Or Write the Ending First.

Or write your concluding Recommendations section first. It will give you a goal to work toward.

Get Your First Draft on Paper Quickly.

Type your first draft as quickly as possible. Don’t fuss over details yet. Simply aim to create a working document.

Some writers try to write their first draft slowly, aiming for a more finished first product. Although slow drafting is not efficient for professional writing, in which speed and efficiency are so important, common techniques for “slow” writing include writing in longhand or writing with the less dominant hand. Frankly, I don’t recommend either technique.

Talk to Yourself As You Write.

As you write, write notes to yourself to save your ideas for revisions or additions. (Insert your thoughts as comments in Track Changes, but be sure to scrub those comments before finalizing the draft.) If you write your comments directly on text, include a character before the comment so that you can search for and delete the comments from the final paper. (I sometimes use a double bracket, like this [].)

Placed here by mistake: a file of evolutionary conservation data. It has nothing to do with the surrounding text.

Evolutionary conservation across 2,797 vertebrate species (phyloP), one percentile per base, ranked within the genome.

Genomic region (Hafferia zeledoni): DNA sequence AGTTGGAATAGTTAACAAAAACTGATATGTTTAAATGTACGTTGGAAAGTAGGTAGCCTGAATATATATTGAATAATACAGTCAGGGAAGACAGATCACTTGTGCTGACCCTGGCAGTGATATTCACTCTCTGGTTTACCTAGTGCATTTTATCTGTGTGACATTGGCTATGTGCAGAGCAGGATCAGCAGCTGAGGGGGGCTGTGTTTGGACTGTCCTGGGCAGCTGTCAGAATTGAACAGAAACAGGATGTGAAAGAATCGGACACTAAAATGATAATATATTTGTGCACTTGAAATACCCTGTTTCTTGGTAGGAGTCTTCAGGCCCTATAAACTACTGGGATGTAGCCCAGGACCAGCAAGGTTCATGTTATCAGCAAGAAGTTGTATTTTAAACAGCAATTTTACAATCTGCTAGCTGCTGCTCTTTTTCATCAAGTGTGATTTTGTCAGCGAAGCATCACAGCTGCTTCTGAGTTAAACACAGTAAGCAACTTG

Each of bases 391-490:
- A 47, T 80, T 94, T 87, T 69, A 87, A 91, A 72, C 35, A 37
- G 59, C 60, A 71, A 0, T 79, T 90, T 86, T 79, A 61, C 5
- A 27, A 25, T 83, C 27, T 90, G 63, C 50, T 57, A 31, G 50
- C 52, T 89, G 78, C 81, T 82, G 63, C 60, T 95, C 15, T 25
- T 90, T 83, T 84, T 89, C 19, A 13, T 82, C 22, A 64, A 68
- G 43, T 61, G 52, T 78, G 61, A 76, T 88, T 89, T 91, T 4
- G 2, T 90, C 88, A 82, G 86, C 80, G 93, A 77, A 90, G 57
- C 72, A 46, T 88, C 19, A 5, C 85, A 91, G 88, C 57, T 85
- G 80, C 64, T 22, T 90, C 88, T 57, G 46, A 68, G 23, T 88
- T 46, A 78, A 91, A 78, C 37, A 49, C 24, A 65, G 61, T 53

Find the Gold.

If you use your first draft as a tool to “get it all down” or if you find yourself editing windy writing from a colleague, begin by separating the good from the bad. Work quickly through the paper, starring only those “Aha!” concepts that strike you as pivotal. Mark extraneous sentences with an X in the margin. Mark salvageable material with a question mark. Then rework the paper around those few concepts that you have starred.

Write Directly from Your Research Files.

An advocate’s job is to persuade a court that there is precedent for an argument, so precedent is the best place to start. Review your research files as you write. Build on the arguments and language you have already highlighted and labeled in the copied cases. Review the cases for factual analogies and focus on those facts as you write.

Save Deleted Material.

As you write, save deleted material to the clipboard and label it as deleted material. When you have finished writing, copy the deleted material into a separate document. You never know when you may want to retrieve your brilliant, but discarded, sentences.


On your mark! Get set! Write!

P.S. These posts (and more tips) are collected in My Book.

Subscribe in a reader

What do you think?